//The Law of Authentic Freedom

The Law of Authentic Freedom

I Want to Break Free

“I want to break free!” I believe that this is a phrase that is very much embedded into the makeup of modern man, especially western modern man. Some people might not say it, some people might not even think it in those words or even know the renowned band Queen who have the hit song under that exact title, but it definitely influences all of us at some point or another and in one way or another. But what does this phrase even mean?

At the basis of the phrase are the words “I want,” which speaks of an inward desire. We also have the word “free,” which speaks to us of freedom, and we have the word “break,” which seems to imply some oppressive thing over us that impedes us from being free that we need to break.

Have you looked around at the world lately and noticed that things just seem to be getting worse and worse? You’re in good company. I believe that a distortion, or even an outright replacement, of the definition of “freedom” lies close to the root of the chaos.

False!

The late Holy Father, Pope St John Paul II, saw this problem about freedom and addressed it in much of his long pontificate. He observed three possible modern (false) definitions of freedom:

1. Man is free in the absence of authority over him.

If there’s anyone or anything that sits above you telling you what to do and not do, then it seems that your freedom must be limited in some way.

2. Man is free in the absence of objective truth.

Objective truth tells man what is true and what is not and man cannot change that. This obviously limits man’s freedom as it does in the previous definition and so if man is going to be completely free he must be able to decide for himself what is good and what is bad.

3. Man is free in the absence of nature leading him, instead of him leading and determining his own nature.

Normally, we know what things are and what they should do based on its nature—what something is (some call it “essence”). But modern man says that if something such as nature is over me and tells me what I am or what I am supposed to be or in any way tells me how I am supposed to direct my life, then we’re back to the first definition and my freedom is severely limited. So I must be free from nature, or free to define my own nature, if I want to truly be free.

Pope St John Paul II outright rejected these definitions as the true meaning of freedom in favour of a more ancient definition of freedom. Other theologians and philosophers called this ancient definition, a “freedom of excellence.”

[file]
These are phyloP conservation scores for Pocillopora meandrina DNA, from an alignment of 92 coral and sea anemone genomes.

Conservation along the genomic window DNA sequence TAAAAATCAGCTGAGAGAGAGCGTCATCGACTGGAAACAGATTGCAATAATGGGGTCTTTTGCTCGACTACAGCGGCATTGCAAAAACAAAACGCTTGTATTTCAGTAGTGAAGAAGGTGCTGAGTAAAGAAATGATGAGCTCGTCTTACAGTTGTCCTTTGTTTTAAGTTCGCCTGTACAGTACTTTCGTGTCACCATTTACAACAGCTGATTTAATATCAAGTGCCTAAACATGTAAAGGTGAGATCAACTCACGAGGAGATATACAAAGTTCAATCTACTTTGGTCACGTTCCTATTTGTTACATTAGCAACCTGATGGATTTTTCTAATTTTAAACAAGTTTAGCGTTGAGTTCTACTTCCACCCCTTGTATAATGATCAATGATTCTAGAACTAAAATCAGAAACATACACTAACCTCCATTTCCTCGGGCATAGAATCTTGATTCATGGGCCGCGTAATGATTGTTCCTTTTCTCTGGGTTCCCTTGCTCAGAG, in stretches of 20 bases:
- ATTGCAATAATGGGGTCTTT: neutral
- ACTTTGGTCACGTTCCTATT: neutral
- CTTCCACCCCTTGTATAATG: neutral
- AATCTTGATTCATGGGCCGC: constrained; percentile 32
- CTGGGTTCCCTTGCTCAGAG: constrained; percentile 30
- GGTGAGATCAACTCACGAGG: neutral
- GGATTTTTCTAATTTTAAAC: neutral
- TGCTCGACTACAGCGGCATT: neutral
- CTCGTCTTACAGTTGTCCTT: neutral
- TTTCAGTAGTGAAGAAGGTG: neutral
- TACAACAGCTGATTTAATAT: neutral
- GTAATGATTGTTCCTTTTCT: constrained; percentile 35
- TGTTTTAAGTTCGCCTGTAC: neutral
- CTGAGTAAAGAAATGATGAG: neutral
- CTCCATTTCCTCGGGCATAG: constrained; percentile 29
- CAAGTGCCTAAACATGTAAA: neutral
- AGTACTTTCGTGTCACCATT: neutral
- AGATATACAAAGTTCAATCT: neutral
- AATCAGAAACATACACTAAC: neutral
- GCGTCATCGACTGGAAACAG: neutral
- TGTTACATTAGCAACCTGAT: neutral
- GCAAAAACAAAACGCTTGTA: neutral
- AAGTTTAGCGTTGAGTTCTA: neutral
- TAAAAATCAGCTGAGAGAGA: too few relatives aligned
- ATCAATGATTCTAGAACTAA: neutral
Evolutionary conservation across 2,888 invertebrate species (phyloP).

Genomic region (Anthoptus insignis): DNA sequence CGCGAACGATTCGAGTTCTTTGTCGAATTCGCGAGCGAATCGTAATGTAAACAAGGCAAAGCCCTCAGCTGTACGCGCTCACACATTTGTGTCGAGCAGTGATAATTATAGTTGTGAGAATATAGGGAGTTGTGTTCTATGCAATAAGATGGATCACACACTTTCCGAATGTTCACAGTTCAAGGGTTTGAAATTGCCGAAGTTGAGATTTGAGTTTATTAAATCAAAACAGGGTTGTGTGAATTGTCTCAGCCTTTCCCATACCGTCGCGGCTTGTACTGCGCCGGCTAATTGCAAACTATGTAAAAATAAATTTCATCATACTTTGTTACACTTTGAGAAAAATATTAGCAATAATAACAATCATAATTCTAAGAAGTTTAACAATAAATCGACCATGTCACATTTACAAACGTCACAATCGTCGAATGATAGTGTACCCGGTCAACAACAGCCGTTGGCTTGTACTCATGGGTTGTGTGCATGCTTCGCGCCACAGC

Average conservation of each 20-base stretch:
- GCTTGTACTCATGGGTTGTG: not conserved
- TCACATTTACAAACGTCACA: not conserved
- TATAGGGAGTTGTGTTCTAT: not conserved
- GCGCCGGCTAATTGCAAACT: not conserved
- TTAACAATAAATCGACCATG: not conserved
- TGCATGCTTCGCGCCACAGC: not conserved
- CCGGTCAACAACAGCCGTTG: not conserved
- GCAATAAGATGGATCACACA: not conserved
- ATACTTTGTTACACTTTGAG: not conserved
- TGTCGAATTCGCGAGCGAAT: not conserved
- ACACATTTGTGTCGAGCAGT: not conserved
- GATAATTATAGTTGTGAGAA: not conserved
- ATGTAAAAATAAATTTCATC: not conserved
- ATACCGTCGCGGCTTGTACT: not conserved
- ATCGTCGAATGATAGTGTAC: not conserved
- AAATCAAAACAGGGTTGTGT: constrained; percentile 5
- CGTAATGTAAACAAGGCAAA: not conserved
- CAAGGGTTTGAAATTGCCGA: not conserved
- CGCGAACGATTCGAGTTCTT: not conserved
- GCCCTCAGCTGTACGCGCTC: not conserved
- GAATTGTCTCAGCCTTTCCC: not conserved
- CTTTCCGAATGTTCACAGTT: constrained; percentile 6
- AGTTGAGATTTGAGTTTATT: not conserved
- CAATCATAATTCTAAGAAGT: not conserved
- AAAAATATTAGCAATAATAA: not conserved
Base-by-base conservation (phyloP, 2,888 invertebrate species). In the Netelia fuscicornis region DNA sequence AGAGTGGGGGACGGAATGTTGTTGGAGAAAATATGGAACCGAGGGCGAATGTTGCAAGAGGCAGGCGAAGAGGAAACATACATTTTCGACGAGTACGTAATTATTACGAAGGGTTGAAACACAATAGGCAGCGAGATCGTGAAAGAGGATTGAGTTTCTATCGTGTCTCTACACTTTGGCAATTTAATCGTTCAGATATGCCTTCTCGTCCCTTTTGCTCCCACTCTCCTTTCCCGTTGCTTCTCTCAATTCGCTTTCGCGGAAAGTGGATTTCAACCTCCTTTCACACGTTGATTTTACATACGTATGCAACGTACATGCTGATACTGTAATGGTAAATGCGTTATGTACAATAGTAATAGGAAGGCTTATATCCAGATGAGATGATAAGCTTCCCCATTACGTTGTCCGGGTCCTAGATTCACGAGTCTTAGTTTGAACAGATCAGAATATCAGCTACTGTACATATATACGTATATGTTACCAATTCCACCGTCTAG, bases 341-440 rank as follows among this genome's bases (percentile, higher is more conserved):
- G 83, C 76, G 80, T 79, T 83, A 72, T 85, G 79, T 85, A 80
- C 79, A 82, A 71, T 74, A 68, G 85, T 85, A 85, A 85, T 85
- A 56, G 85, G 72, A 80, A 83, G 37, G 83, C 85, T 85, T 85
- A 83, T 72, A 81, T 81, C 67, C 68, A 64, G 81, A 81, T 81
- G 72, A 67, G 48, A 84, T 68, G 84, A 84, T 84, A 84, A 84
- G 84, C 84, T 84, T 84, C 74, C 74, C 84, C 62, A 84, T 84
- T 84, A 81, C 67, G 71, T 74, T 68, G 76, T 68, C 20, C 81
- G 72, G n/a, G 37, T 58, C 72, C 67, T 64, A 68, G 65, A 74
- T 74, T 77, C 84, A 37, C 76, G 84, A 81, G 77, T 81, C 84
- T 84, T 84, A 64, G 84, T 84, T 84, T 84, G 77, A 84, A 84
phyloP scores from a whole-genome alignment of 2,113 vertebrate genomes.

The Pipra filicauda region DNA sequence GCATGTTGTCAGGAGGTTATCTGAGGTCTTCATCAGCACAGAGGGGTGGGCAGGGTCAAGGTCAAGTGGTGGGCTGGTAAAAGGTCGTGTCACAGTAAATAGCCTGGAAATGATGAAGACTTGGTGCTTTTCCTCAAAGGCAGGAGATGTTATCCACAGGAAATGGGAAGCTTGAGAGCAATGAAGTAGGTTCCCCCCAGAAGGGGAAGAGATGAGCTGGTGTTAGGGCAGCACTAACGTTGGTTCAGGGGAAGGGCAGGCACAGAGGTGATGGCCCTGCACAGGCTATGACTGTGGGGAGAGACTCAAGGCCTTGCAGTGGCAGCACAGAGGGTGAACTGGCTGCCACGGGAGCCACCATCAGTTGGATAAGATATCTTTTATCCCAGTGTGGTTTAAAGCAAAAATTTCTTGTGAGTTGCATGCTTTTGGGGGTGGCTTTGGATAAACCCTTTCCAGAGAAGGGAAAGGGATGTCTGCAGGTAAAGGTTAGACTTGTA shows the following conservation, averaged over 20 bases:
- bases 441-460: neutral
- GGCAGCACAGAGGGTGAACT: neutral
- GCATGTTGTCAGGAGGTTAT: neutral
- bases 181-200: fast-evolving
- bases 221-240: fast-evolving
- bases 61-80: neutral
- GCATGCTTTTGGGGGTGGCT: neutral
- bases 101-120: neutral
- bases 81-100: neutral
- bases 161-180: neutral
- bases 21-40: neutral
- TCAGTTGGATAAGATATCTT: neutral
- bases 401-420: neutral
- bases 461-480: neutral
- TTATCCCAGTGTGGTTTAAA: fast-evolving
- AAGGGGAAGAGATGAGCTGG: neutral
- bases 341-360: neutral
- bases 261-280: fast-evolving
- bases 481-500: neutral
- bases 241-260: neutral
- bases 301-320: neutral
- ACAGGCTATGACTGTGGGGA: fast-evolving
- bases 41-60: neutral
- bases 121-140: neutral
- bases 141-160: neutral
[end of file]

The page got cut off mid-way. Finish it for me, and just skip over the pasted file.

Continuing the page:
Bringing It Back!

So what’s the real definition? What is freedom? Freedom is the power, or ability, to will the good. This can be confusing to some—that’s ok, read on!

Think of a man who doesn’t know how to play the piano but wants to. Is he free to play any piece he wants? No. He does not have the ability to do so—he hasn’t learned and cultivated it. Of course he can desire to do it but he won’t be able to put it into practice at will.

Think also of an alcoholic. The very definition of an alcoholic is someone who cannot say “no” to the next drink. If he cannot turn down the next drink, is he free? I don’t think so. He might know that to carry on drinking isn’t the best idea and he might even desire to stop drinking, but if ultimately he cannot, then he is not free but is rather a prisoner in chains to his own vice.

This is why Our Lord tells us in the Gospel of John that “…every one who commits sin is a slave to sin,” (8:34). Normally, when we sin, we say things like “I couldn’t help it!” This is slavery. This is what truly makes us unfree—the inability to will and do what is good.

Are Rules Really Made to be Broken?

These observations seem to suggest that there’s another element at work in all of this. How do we know what the good is? In the modern definition of freedom and alluding back to our original phrase at the top: What must we break free from? Herein lies a very unpopular term today: Law.

I mean “law” in the wider sense. All kinds of law: Natural law, divine law, ecclesiastical law, civil law, and even just the general rules about anything—like how one plays the piano.

Law is seen today as exactly one of those authoritative things that sits above me and limits my freedom. This, however, is another misconception. The law doesn’t sit above me just to be a dictator over me. The law is there to serve my freedom by telling me what the good is.